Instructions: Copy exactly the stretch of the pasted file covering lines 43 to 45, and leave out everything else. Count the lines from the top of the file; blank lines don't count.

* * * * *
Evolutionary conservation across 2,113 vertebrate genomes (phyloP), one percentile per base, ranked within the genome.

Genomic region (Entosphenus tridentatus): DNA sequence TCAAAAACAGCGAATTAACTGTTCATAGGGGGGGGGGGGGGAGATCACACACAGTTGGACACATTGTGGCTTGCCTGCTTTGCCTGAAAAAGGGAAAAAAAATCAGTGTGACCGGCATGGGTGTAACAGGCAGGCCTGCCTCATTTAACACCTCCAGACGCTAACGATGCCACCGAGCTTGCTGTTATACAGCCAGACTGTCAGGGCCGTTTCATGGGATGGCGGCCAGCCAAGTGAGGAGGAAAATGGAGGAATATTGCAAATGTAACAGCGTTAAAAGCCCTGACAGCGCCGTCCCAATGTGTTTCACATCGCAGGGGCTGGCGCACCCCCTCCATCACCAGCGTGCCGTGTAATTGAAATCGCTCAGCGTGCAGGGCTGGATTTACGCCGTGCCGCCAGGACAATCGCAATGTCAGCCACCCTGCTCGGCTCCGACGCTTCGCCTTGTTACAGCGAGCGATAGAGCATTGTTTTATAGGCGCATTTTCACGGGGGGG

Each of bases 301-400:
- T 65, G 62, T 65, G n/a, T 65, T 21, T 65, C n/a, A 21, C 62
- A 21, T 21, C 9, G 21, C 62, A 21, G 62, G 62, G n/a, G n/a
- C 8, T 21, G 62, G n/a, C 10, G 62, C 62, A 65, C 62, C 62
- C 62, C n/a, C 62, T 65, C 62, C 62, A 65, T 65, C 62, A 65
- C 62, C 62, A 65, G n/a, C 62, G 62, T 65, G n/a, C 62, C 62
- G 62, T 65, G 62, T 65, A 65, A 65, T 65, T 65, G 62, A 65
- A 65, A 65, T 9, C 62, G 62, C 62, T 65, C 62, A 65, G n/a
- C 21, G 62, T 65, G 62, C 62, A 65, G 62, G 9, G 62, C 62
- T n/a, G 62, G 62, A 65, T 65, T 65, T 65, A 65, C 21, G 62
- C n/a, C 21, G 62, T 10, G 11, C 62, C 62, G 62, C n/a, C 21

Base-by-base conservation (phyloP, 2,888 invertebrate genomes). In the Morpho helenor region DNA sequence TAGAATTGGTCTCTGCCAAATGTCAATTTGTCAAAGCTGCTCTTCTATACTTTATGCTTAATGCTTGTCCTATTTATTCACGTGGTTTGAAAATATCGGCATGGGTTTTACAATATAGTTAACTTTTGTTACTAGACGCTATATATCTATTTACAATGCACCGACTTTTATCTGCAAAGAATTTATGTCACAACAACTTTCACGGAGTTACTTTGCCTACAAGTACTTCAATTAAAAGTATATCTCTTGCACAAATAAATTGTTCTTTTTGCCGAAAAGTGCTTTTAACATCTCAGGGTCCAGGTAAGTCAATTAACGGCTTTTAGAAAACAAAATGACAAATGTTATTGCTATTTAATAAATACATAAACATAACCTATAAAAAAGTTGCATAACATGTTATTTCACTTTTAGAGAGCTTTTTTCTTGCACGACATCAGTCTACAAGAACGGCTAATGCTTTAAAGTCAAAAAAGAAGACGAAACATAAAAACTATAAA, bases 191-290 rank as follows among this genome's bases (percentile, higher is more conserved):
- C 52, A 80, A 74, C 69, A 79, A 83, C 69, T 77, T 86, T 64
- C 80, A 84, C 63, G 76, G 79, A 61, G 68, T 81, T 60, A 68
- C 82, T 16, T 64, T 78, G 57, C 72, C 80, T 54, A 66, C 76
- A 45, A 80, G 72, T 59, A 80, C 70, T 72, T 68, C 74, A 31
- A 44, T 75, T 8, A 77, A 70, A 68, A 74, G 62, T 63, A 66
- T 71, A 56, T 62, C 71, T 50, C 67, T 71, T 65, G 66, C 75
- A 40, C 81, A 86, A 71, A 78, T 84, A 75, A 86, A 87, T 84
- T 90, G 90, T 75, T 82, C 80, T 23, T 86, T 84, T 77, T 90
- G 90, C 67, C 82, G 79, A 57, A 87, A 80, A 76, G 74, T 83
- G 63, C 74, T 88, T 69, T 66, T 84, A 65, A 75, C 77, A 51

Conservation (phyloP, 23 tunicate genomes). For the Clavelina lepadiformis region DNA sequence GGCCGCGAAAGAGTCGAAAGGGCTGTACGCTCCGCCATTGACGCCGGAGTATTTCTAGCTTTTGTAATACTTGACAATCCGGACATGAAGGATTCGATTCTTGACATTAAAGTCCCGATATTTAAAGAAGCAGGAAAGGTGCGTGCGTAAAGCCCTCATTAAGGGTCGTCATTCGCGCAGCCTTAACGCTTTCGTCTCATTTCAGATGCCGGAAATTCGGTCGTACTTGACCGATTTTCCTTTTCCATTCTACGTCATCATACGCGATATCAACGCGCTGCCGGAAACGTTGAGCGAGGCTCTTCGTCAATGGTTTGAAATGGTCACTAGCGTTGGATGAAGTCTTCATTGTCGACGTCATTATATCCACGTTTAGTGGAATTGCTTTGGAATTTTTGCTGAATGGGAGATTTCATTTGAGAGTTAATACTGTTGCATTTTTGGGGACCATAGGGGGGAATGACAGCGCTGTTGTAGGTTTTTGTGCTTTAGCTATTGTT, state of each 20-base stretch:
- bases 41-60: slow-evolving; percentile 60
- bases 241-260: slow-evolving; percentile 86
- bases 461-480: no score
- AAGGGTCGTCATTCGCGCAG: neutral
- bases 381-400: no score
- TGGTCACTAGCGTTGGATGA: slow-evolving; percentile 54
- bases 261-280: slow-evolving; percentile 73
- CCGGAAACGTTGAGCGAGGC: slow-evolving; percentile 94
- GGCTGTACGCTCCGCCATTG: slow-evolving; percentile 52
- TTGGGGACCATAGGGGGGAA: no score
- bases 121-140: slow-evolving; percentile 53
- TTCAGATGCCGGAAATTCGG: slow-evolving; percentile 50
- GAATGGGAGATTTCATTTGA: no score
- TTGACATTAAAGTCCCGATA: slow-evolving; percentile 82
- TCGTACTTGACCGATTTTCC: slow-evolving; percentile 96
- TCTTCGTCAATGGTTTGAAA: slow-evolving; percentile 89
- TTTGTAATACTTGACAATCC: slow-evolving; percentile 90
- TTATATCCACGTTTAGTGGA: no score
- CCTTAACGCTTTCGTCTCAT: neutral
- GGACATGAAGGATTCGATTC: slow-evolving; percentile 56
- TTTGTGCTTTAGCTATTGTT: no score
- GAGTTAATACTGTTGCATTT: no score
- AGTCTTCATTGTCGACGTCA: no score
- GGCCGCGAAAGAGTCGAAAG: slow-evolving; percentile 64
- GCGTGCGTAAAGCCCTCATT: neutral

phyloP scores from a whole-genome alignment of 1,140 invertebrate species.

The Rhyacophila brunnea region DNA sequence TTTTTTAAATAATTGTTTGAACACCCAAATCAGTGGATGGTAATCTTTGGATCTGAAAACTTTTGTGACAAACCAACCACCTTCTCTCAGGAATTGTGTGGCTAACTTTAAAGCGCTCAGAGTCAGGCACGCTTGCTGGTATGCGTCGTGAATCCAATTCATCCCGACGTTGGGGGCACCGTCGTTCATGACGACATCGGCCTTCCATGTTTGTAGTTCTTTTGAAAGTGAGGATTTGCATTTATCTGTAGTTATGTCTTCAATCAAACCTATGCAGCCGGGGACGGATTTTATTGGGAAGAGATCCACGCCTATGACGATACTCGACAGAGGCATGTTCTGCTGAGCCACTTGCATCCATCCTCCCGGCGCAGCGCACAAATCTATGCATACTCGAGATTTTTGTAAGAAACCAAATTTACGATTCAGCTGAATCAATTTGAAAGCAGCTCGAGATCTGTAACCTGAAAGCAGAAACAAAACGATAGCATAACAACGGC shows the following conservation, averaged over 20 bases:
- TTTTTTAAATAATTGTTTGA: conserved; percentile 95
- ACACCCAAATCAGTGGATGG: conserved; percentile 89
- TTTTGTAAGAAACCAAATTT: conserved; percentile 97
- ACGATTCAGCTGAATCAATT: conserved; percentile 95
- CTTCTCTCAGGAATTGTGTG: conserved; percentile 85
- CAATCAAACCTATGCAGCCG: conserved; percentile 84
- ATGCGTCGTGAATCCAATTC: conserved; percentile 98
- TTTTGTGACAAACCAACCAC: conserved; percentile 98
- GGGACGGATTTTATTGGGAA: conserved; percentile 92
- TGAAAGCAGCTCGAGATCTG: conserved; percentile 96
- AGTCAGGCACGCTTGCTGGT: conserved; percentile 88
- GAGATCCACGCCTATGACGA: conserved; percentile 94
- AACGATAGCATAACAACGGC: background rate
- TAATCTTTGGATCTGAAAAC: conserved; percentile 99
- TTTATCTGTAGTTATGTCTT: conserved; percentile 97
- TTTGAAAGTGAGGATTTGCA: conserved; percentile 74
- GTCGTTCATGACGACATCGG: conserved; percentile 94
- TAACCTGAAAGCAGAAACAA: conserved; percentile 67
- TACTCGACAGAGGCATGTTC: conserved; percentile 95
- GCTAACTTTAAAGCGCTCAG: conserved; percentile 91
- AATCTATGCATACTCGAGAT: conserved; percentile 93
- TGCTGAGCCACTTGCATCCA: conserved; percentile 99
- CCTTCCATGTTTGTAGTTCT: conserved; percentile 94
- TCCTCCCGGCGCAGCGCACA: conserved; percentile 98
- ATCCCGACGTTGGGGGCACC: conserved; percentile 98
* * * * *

- TTATATCCACGTTTAGTGGA: no score
- CCTTAACGCTTTCGTCTCAT: neutral
- GGACATGAAGGATTCGATTC: slow-evolving; percentile 56